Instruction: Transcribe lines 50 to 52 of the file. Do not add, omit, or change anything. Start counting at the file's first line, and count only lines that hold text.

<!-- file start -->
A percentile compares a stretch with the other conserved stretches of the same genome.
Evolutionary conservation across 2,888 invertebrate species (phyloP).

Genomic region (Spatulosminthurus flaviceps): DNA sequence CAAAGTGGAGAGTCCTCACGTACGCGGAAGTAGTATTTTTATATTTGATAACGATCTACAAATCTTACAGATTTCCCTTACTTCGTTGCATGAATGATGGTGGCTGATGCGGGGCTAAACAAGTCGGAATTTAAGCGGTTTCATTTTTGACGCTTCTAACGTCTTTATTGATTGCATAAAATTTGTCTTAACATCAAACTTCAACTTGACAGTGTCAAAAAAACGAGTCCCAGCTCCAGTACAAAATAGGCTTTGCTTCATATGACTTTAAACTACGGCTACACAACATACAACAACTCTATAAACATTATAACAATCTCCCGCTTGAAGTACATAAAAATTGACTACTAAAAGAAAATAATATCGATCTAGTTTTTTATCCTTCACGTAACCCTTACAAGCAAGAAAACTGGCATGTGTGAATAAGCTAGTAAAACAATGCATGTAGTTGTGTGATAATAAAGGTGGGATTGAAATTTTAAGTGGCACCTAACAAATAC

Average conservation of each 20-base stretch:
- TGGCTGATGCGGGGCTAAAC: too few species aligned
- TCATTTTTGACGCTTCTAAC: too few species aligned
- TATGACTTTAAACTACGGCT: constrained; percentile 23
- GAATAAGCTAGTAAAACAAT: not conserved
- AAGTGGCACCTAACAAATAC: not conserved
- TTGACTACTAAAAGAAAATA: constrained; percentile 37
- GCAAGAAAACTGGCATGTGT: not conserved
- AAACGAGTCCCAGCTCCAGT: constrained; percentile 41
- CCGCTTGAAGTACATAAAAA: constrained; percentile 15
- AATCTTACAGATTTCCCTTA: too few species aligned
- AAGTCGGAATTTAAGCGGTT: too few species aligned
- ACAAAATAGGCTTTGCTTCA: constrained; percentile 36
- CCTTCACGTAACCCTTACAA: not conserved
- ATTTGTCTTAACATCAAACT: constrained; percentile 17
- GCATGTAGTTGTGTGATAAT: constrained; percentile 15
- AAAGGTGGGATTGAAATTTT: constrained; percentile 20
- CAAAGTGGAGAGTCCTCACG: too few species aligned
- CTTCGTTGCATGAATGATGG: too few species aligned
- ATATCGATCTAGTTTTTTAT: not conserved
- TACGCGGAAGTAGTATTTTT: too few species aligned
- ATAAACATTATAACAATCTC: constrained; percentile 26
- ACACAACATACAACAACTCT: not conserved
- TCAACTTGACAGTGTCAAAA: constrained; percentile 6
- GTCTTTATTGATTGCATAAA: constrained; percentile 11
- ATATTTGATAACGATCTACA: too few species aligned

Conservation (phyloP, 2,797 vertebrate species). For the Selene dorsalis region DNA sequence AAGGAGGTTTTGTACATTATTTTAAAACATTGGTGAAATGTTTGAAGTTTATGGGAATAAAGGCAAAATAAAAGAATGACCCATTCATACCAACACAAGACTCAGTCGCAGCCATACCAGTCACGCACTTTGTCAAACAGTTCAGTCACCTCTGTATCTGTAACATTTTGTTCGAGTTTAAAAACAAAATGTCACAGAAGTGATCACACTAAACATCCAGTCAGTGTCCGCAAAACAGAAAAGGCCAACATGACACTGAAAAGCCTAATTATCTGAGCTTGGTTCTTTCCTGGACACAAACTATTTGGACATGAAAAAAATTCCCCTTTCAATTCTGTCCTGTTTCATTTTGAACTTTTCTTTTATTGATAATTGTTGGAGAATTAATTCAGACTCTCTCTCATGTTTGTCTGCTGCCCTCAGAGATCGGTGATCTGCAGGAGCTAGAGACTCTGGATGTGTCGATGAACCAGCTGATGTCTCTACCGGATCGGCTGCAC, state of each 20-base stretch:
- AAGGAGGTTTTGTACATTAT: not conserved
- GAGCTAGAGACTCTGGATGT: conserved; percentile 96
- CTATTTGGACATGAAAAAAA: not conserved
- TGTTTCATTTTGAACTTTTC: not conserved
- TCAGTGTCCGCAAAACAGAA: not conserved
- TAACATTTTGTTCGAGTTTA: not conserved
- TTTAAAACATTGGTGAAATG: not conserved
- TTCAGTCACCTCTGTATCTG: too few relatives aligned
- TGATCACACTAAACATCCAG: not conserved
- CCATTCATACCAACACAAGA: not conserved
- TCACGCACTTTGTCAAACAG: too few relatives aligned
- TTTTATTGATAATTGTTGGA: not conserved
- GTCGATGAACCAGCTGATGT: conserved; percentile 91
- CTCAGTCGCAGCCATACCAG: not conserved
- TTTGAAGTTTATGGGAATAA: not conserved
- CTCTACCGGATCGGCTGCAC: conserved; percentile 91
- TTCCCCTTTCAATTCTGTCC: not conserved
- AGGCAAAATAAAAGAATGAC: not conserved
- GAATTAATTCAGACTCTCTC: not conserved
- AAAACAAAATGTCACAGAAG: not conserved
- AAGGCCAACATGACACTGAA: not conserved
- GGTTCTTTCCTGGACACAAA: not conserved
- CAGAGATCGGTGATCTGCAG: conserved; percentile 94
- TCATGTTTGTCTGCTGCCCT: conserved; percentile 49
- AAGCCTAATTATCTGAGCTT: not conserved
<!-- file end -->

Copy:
- AAAACAAAATGTCACAGAAG: not conserved
- AAGGCCAACATGACACTGAA: not conserved
- GGTTCTTTCCTGGACACAAA: not conserved